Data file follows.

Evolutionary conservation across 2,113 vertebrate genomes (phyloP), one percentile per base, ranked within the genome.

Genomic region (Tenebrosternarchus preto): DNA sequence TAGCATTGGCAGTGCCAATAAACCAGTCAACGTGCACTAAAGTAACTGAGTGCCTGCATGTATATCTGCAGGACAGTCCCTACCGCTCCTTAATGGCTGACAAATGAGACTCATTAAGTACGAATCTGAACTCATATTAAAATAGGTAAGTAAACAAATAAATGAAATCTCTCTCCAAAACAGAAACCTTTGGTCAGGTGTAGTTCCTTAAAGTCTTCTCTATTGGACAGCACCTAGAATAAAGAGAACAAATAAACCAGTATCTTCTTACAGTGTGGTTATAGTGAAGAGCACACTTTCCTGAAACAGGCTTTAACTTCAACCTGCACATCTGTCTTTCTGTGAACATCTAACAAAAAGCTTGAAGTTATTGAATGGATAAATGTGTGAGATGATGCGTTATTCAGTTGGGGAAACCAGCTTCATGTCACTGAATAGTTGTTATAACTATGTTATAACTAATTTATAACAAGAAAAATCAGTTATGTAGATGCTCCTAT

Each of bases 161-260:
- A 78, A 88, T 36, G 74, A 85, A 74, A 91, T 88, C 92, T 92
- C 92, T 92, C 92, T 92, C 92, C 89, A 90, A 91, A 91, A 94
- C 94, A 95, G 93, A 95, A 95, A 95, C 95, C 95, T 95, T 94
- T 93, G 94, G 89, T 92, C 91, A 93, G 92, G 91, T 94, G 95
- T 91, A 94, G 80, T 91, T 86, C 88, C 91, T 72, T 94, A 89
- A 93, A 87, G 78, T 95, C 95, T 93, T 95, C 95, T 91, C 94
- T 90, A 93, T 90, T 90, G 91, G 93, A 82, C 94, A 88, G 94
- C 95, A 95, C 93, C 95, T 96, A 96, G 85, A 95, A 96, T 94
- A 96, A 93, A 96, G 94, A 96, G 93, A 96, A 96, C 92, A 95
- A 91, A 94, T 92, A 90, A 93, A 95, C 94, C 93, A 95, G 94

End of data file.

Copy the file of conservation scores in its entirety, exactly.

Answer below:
Evolutionary conservation across 2,113 vertebrate genomes (phyloP), one percentile per base, ranked within the genome.

Genomic region (Tenebrosternarchus preto): DNA sequence TAGCATTGGCAGTGCCAATAAACCAGTCAACGTGCACTAAAGTAACTGAGTGCCTGCATGTATATCTGCAGGACAGTCCCTACCGCTCCTTAATGGCTGACAAATGAGACTCATTAAGTACGAATCTGAACTCATATTAAAATAGGTAAGTAAACAAATAAATGAAATCTCTCTCCAAAACAGAAACCTTTGGTCAGGTGTAGTTCCTTAAAGTCTTCTCTATTGGACAGCACCTAGAATAAAGAGAACAAATAAACCAGTATCTTCTTACAGTGTGGTTATAGTGAAGAGCACACTTTCCTGAAACAGGCTTTAACTTCAACCTGCACATCTGTCTTTCTGTGAACATCTAACAAAAAGCTTGAAGTTATTGAATGGATAAATGTGTGAGATGATGCGTTATTCAGTTGGGGAAACCAGCTTCATGTCACTGAATAGTTGTTATAACTATGTTATAACTAATTTATAACAAGAAAAATCAGTTATGTAGATGCTCCTAT

Each of bases 161-260:
- A 78, A 88, T 36, G 74, A 85, A 74, A 91, T 88, C 92, T 92
- C 92, T 92, C 92, T 92, C 92, C 89, A 90, A 91, A 91, A 94
- C 94, A 95, G 93, A 95, A 95, A 95, C 95, C 95, T 95, T 94
- T 93, G 94, G 89, T 92, C 91, A 93, G 92, G 91, T 94, G 95
- T 91, A 94, G 80, T 91, T 86, C 88, C 91, T 72, T 94, A 89
- A 93, A 87, G 78, T 95, C 95, T 93, T 95, C 95, T 91, C 94
- T 90, A 93, T 90, T 90, G 91, G 93, A 82, C 94, A 88, G 94
- C 95, A 95, C 93, C 95, T 96, A 96, G 85, A 95, A 96, T 94
- A 96, A 93, A 96, G 94, A 96, G 93, A 96, A 96, C 92, A 95
- A 91, A 94, T 92, A 90, A 93, A 95, C 94, C 93, A 95, G 94